- Greek Myths: Learn about the Pegasus and other mythological creatures on this page from the American Museum of Natural History.
- Greek Mythology and Art: Boston's Museum of Fine Arts has put together a virtual museum of works based on Greek mythology.
- The Labors of Hercules: In the myth of Hercules, this well-known figure has to perform 12 seemingly impossible tasks. This story was adapted into a play by Euripides.
- Greek Mythology: Learn more about the history of Greek myths and watch a video on this page.
- Family Tree of the Greek Gods: Here is an interactive exhibit about the Greek gods and their families.
- The Myth of Atalanta: The Smithsonian presents this page about Atalanta, including her story and a piece of art that depicts her.
- An Introduction to Greek Mythology: Teach your kids or use these lessons yourself to learn the basics of Greek mythology.
- Greek and Roman Gods: A Quick Cheat Sheet (PDF): This document gives brief descriptions of characters from Greek mythology along with their equivalent names in Roman mythology.
- Thesaurs Linguae Graecae: A digital collection of almost every available ancient Greek text can be found here.
- The Tale of Sisyphus: This story from Greek myth tells of a king who tried to escape death.
- A Brief History of the Study of Greek Mythology: Read this academic paper to learn about how these stories have been passed on and studied from ancient times to the present day.
- Atlantis: Fact or Fiction: One of the most famous and enduring myths of ancient Greece is that there was a city swallowed by the sea. Learn more here.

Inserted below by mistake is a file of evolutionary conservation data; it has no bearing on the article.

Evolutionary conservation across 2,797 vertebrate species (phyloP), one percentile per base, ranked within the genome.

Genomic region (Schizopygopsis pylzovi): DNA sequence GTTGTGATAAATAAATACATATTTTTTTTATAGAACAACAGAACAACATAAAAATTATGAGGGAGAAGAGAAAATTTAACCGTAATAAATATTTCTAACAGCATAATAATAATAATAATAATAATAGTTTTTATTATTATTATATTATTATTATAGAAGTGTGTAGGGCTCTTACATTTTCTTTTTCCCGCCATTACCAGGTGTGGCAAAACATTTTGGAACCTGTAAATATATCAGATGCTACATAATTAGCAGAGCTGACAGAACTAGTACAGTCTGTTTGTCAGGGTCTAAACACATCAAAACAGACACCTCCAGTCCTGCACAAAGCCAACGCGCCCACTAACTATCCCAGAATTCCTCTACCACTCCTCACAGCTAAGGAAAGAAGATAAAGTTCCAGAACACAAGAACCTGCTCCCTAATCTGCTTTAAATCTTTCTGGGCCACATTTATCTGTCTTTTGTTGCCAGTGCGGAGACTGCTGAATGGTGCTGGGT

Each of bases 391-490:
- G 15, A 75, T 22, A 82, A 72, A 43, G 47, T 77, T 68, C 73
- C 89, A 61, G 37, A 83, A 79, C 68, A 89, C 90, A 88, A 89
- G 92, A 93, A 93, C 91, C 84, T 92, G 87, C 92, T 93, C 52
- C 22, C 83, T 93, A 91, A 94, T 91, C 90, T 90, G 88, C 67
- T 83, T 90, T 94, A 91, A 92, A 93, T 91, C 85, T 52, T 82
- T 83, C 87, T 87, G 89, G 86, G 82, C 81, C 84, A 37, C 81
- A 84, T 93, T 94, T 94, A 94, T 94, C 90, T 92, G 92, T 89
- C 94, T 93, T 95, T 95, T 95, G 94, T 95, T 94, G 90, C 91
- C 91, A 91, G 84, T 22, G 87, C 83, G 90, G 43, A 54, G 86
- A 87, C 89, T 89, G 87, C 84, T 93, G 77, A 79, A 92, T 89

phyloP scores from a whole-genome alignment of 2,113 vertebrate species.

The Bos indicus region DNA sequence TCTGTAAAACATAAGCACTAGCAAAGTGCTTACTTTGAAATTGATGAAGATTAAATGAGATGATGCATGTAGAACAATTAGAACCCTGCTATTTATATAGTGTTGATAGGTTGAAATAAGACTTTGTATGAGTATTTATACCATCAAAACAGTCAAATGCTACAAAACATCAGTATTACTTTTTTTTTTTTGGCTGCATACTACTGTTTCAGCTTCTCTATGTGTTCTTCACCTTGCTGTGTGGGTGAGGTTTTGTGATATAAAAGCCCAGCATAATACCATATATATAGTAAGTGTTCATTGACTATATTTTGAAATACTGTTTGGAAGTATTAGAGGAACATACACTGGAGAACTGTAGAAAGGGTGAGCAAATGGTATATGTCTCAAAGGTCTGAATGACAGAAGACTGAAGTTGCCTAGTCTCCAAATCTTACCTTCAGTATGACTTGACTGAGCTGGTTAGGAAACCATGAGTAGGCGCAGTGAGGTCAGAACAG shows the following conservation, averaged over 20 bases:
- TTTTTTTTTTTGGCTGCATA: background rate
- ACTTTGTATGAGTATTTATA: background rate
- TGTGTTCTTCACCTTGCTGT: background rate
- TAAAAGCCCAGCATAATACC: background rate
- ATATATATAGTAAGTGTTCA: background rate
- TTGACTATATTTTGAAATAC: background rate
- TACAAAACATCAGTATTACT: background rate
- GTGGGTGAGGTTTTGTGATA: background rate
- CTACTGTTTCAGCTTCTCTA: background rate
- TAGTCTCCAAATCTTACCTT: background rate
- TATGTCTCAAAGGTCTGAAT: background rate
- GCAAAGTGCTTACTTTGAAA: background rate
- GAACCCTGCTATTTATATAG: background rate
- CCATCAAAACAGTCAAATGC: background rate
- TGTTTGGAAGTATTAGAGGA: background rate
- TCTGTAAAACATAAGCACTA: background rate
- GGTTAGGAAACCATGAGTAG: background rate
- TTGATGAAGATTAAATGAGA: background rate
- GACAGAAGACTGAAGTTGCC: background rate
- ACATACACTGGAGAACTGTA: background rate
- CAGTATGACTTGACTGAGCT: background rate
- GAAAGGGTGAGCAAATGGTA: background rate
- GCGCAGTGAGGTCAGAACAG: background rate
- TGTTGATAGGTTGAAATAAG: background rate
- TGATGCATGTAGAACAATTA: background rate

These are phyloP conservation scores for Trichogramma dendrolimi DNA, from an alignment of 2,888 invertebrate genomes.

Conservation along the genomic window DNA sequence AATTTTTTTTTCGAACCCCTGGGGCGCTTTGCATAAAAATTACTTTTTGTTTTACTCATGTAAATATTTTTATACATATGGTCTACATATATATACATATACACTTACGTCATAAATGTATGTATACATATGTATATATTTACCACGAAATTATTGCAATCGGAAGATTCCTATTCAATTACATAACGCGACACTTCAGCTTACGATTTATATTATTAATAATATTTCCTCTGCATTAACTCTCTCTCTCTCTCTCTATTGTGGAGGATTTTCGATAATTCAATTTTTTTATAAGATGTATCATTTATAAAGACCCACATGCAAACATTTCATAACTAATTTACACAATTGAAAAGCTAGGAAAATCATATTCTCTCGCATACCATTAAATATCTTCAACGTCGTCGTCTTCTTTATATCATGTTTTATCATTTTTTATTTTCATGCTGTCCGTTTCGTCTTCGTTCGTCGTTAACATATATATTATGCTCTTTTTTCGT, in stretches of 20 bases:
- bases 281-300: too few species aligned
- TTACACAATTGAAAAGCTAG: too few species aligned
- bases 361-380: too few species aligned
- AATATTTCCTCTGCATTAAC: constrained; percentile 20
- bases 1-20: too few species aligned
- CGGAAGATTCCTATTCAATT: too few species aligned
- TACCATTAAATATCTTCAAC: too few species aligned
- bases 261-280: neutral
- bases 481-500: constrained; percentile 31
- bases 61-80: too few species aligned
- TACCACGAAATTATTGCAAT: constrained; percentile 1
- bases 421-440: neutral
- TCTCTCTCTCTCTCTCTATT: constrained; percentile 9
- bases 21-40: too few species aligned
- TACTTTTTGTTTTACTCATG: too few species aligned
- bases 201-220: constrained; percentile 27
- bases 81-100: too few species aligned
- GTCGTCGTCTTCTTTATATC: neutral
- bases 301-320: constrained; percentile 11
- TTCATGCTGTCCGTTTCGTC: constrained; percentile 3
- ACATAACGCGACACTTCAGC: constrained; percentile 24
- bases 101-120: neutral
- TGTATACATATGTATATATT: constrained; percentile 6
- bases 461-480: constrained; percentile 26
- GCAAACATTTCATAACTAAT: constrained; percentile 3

- Ancient Greece: Gods and Goddesses: Read all about Greek mythological figures, including symbols and celebrations associated with them, on this site from The British Museum.
- Theater and Drama in Ancient Greece: Learn about the origins of theater in ancient Greece on this page.
- The Myths and Legends of Ancient Greece and Rome: This e-book delves into both Greek and Roman myths and places them in their historical contexts.
- Dionysus: The Art Institute of Chicago has put together two videos about the culture of ancient Greece.
- The Olympian Gods: Here is a resource that tells a little about each god in order of their birth.
- Ancient Greek Myths and Legends: The BBC provides audio dramatizations of stories from Greek mythology on this page. Each resource also includes text of the story and a transcript of the audio file.
- Jason and the Argonauts: Read about this classic tale of adventure, heroism, and tragedy here.
- The Chicago Homer: Find a database of ancient Greek texts here.
- History Sourcebook: This site provides texts from ancient Greece and other geographical areas.
- Greek Mythology: An entry in the Encyclopaedia Britannica explores the origins of Greek myths and the works they have inspired.
- Ways of Interpreting Myth: How should mythology be interpreted: literally or symbolically? This page explores the different ways in which the study of myths can be approached.